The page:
A couple of weeks ago, my boyfriend and I spent a weekend in Paris, then got the train out to the Loire Valley for a few days with my parents touring and tasting the wine region. We got really, really lucky with the weather in that it was boiling hot with bright sunshine, out of peak season. So we got to try amazing wine in a quiet atmosphere without a million other people around; we couldn’t ask for more.


We got the Eurostar to Paris at early o’clock from Kings Cross St Pancras. We live in London so its super easy for us – much easier than flying. For one thing, its much closer and for another, its a lot less stressful because the security takes less time and there’s no running to boarding gates 20 minutes away. Plus, you can take your large bottles of liquid, including your hot drinks that you may be holding (as we were). They just put it in a little cup holder for you and slide it through the security machine.

I’ve taken the Eurostar a few times before – a couple of times to Paris and also up to the alps on the ‘snow train’. The carriage we got in though, was unlike any of the other trains I had travelled on before; it was like a train from the past. To look at, it was really kitsch and cute – much more spacious and with less seats in, but good god, the seats were so low it made it ridiculously uncomfortable. For children, fantastic, for an adult not so much. I felt like I was going to slide off my seat onto the floor the entire journey. A good workout, though.

Anyway, enough moaning. We got there at 9am on a Saturday morning and headed straight to our hotel (Hotel Elixir, in the Marais – my favourite area to stay in). I had already picked up some metro tickets a few weeks back when I was in Paris for work, so we could get straight on the metro when we arrived – the machines can be a bit of a bitch when everyone is fighting to get their metro tickets at the same time, so if there is any way you can do this, its a good shout.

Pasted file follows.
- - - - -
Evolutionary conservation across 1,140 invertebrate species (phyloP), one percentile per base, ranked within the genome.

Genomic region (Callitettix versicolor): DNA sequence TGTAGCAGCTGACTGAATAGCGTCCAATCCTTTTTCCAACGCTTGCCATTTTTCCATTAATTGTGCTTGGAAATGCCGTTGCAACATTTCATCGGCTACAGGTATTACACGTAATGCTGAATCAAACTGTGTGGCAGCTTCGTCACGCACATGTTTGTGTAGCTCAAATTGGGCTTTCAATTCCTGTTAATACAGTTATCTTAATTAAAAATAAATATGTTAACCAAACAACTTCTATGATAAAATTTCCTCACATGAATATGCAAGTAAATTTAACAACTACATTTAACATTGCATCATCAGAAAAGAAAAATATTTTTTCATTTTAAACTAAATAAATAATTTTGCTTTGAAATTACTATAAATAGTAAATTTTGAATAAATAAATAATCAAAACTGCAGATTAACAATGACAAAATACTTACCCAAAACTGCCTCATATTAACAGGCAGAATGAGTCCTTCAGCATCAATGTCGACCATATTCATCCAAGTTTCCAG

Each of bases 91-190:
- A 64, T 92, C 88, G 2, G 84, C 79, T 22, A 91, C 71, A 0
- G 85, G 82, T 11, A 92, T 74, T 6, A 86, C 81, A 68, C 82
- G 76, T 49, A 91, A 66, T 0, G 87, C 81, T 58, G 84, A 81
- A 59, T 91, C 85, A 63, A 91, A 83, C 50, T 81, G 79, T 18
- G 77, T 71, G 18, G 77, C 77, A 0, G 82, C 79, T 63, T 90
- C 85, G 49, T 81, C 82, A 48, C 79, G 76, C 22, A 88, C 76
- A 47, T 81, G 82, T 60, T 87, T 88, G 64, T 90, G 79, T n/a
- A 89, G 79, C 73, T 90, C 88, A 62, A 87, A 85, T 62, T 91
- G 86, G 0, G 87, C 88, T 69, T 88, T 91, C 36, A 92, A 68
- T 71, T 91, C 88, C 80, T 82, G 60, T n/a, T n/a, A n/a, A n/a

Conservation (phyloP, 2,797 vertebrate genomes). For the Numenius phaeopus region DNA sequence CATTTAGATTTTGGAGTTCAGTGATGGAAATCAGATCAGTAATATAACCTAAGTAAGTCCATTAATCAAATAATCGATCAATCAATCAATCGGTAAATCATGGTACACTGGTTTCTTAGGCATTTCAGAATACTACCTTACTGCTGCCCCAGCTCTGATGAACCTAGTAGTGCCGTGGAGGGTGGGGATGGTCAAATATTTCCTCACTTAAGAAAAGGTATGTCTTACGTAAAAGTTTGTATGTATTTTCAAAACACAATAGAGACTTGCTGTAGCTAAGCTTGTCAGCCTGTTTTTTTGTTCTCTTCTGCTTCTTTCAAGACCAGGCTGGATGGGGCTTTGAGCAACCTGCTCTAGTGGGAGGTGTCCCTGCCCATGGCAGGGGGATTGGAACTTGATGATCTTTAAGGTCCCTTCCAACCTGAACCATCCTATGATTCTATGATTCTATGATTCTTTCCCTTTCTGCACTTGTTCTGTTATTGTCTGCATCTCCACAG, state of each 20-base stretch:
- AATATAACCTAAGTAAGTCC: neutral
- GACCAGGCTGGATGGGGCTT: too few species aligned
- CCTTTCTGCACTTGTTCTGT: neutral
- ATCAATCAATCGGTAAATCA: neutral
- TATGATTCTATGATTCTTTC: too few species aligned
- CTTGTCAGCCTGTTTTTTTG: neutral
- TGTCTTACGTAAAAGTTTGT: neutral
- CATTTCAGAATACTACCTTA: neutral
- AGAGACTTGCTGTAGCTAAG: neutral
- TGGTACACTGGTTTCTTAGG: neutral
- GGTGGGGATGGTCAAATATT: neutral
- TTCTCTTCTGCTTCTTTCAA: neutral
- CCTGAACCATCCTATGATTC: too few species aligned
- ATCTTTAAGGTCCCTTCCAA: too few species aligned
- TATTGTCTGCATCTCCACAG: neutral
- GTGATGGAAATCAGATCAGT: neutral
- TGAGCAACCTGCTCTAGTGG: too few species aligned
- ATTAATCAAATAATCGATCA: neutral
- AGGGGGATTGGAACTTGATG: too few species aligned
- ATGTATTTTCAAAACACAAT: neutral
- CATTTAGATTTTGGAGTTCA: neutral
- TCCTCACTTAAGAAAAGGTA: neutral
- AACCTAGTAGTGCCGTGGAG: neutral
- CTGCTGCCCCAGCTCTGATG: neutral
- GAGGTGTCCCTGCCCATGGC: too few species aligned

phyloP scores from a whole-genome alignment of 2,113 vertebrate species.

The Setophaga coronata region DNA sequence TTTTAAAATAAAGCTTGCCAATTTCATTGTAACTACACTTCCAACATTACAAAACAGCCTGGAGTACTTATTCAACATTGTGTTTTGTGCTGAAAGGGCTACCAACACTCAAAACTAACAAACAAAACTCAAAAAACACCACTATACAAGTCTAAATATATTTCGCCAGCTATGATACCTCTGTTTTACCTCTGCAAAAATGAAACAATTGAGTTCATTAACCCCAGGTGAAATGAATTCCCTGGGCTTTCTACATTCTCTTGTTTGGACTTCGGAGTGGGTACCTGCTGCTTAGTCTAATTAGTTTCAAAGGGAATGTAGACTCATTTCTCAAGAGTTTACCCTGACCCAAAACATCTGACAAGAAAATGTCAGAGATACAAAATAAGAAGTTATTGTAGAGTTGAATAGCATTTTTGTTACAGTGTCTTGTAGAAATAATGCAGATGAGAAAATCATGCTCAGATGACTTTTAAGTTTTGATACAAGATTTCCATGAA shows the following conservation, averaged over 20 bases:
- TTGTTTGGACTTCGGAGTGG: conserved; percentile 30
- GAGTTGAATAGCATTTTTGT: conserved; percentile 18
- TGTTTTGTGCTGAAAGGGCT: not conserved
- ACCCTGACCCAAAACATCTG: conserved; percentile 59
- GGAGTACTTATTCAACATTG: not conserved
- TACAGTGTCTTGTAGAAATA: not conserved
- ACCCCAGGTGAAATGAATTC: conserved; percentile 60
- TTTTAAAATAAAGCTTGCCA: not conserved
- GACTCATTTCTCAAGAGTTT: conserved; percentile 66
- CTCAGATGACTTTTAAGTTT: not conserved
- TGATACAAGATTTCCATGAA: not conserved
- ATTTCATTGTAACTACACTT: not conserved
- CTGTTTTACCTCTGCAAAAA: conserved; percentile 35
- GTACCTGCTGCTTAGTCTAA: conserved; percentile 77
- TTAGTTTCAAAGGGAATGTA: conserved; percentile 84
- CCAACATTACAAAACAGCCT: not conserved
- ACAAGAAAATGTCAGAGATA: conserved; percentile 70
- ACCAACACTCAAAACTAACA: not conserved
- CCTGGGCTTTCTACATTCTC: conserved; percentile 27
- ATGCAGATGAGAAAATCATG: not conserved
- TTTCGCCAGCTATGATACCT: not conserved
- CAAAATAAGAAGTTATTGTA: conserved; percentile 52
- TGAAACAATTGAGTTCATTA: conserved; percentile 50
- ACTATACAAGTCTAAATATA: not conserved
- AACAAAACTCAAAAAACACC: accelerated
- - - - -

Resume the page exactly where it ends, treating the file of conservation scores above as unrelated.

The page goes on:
Our first stop in the Marais is one of my happy places – Parisian vintage shops. My favourite ever Levi denim jacket with film memorabilia embroidered on, was purchased from one of these shops for a mere 20 euros. That may not sound cheap but you would pay at least £60 for that in London, if you could even find one like it.

Since then, I’ve returned to these shops at every chance I’ve got and always purchased something amazing (I’ve written posts on it before, link here). My favourite shop is called Vintage Desir, its on Rue des Rosiers and full of gems. It doesn’t look that amazing from the outside (they haven’t even changed the sign from coiffeur) but its super affordable with an amazing variety of good quality stuff. Is this is your scene, its worth a look.

The Marais is pretty good for vintage in general and you’re likely to see shops on every corner – I’ve always focused on cheaper ones, in all honesty, so the designer-y ones I’ve kind of ignored. You will be able to find them but I am lacking in recommendations. For more affordable shops though, I would check out Rue de la Verriere for kilo shops and Free P Star. I also highly recommend bringing something back for me. Doesn’t have to be anything too large or expensive, I’m humble – I’ll accept gifts of any size.




We’d worked up an appetite by this point so made our way down to Breizh Cafe, which is known for making some of the best crepes in Paris. I’d never been but was more than ready to try some. I’ll point out that I had started not feeling very well here, I’m not sure what it was but I was desperate to sit down.

I had made a reservation but it was for an hour later than we ended up arriving so we chanced it and were seated within 10 minutes. They have a main restaurant and then a little shop next door – they offered us seats in the shop which some other people didn’t seem to want but actually, it was really nice. There are only about 6 seats in the shop and no one really came into browse while we were there, so it was really chill and relaxing. We both had passion fruit pancakes with lemonade (to drink) and they were an absolute dream – definitely make time to go.